It's made very important to Tyrion whether the Tarleys get burned or not but wouldn't that scene have had a lot more sense if one of the people captured was Jaime Lannister? Later on we jump through hoops so that Tyrion and Jamie can have a chat in the bowels of King's Landing but this same dialogue could have been held with Jamie in chains, and it would have afforded some pretty interesting scenes with Dany and Jaime seeing eye-to-eye since, after all, he did kill her father.

Although many people are quick to forgive that sort of thing these days.

Coming face-to-face with Daenerys would mean Jamie confronting his past and it could cause him to alter his present. A captured Jamie would also have been better leverage to make an agreement with Cersei than any ice zombie could possibly be because Cersei doesn't care about zombies; she employs one. The only thing she maybe cares about is her brother-husband and their potential unborn child. Maybe Tyrion even convinces Daenerys to let Jamie go as a show of good faith.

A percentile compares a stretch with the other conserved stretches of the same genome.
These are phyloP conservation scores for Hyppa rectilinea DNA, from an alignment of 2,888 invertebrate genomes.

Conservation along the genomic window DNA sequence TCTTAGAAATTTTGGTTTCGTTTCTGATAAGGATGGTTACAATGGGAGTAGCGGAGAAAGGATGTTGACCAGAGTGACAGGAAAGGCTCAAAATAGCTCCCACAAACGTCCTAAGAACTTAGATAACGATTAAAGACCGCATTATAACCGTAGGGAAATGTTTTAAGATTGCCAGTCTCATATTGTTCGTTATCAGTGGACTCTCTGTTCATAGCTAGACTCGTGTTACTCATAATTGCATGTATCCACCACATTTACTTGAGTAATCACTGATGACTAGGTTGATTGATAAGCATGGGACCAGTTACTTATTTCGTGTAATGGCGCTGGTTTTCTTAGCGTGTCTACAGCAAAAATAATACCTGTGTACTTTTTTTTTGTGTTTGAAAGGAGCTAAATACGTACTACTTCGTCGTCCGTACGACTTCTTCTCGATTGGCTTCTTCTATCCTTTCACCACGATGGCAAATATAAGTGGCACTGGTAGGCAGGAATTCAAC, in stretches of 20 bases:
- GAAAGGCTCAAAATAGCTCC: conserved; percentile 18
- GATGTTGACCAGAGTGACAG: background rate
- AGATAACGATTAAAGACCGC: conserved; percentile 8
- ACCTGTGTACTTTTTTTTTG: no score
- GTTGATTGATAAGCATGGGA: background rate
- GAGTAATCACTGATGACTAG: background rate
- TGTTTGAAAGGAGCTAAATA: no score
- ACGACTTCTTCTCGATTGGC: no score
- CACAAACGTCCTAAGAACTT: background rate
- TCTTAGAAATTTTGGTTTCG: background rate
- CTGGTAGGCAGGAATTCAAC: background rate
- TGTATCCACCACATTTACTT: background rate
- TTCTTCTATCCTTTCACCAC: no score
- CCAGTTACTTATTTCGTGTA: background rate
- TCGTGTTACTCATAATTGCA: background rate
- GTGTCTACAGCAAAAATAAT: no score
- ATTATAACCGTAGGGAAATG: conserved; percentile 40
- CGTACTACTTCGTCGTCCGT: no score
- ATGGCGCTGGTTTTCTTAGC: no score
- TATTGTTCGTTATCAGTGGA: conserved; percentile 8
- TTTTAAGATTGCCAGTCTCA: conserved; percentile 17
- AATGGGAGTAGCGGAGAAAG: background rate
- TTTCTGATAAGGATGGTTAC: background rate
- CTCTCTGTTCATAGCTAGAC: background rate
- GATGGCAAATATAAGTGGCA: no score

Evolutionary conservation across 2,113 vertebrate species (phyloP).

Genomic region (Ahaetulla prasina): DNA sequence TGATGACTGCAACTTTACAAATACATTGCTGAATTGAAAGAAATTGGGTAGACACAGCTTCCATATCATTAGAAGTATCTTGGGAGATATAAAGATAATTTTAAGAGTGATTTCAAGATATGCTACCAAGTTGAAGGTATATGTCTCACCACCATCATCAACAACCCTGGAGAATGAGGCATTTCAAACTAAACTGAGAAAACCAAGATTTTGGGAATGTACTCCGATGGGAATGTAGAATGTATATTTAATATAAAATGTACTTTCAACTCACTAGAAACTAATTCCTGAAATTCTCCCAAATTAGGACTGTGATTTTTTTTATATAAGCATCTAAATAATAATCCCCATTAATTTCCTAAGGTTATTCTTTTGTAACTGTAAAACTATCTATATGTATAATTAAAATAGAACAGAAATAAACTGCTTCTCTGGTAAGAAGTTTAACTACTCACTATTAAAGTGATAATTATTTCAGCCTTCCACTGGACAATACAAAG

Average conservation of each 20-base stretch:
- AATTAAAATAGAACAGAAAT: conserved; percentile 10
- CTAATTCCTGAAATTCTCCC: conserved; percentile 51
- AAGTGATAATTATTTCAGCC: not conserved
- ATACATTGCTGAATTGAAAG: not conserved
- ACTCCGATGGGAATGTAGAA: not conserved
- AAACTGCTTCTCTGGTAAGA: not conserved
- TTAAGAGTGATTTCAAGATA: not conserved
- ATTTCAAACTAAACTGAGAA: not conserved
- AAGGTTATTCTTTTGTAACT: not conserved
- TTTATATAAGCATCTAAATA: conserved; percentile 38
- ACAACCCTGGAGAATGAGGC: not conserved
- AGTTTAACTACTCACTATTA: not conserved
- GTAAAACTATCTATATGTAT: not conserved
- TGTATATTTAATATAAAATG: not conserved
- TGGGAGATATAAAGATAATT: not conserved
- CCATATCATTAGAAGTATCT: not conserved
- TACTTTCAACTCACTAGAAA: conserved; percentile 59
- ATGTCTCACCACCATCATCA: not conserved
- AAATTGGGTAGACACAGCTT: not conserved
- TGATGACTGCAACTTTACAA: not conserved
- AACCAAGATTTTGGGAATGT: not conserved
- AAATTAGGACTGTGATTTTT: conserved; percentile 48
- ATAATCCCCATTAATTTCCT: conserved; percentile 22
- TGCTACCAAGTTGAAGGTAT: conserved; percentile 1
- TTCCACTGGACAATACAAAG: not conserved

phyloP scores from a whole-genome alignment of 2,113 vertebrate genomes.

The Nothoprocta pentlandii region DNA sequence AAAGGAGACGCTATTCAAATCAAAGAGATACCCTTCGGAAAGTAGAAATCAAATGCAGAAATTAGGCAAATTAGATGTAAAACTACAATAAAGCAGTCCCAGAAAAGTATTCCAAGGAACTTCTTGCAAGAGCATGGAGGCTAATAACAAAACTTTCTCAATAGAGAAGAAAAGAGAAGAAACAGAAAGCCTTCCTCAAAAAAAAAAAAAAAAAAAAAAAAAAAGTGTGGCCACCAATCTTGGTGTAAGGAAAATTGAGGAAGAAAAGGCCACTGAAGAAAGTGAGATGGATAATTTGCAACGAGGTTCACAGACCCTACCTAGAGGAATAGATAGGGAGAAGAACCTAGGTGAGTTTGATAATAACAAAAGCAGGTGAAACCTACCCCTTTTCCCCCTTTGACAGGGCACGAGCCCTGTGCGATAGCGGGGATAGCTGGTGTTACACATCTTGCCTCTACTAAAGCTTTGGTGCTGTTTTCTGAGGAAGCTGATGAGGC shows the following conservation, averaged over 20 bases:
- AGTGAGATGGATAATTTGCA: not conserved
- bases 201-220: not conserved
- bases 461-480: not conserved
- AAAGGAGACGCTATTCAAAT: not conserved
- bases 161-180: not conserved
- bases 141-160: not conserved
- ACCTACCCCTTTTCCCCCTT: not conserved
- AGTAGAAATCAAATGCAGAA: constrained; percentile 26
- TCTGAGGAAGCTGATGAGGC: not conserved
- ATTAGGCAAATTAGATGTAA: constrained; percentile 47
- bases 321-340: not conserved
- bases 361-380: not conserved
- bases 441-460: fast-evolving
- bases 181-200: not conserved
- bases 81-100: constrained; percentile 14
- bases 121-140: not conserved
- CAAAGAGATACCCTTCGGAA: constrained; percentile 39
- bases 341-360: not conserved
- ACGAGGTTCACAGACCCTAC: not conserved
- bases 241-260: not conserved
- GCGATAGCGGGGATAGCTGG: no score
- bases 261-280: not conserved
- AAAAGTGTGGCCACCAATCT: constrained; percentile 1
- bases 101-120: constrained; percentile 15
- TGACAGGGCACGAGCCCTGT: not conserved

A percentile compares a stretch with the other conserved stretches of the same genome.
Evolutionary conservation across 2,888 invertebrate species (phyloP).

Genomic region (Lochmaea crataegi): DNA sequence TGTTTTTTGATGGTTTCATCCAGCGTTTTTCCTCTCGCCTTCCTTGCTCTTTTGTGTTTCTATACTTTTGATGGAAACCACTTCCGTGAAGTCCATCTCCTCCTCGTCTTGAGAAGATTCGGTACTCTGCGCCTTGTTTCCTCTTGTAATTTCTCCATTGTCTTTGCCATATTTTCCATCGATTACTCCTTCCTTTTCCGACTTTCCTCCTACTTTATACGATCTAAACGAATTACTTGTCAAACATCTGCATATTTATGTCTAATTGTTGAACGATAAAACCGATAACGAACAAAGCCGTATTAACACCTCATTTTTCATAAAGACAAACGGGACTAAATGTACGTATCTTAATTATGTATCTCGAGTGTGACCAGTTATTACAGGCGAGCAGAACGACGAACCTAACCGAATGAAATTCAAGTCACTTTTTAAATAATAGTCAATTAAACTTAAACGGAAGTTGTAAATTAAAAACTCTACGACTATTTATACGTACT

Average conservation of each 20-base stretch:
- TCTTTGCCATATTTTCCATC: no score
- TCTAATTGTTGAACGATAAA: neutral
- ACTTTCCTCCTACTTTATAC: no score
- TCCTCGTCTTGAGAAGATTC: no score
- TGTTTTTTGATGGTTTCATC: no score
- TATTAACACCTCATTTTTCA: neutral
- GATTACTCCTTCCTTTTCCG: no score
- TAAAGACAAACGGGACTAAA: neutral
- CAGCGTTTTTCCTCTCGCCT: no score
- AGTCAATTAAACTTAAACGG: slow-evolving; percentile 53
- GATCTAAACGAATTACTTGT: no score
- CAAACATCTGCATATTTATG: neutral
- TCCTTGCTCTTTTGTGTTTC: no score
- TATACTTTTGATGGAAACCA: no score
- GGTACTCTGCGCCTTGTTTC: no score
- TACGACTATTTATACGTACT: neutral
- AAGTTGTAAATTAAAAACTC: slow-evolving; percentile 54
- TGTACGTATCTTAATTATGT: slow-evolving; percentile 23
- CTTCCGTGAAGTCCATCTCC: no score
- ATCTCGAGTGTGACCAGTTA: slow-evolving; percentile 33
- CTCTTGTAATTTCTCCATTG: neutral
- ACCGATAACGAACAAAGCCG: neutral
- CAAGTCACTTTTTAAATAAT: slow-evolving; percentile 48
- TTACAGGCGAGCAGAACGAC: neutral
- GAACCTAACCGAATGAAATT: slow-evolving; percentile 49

We'd end up in the same place but these action set-pieces would feel a whole lot more important if they brought actual consequences and having Bronn and Jamie both escape, it just feels like David Benioff and Dan Weiss are writing and structuring in a way that does as much as possible to negate the cool moments that they are otherwise so adept at crafting! Speaking of which...

Part Five: Tyrion Is Dumb and Everything He Does Is Dumb

The plan put forward by Tyrion in S07E05: Eastwatch is one of the most ridiculous things I've ever heard. Tyrion's writing has taken a downturn ever since the books vanished, most notably his jokes, but even if all that drinking finally caused some brain damage, there's no way this plan is believable. Granted, maybe he doesn't know how tricky it would be to get a zombie; after all Jon's talking like there's an abundance readily available up north, but the fact that Tyrion would think that Cersei would work with a younger, hotter queen under any circumstances -- never mind the absolute burning hatred she has for her own brother -- it's just laughable.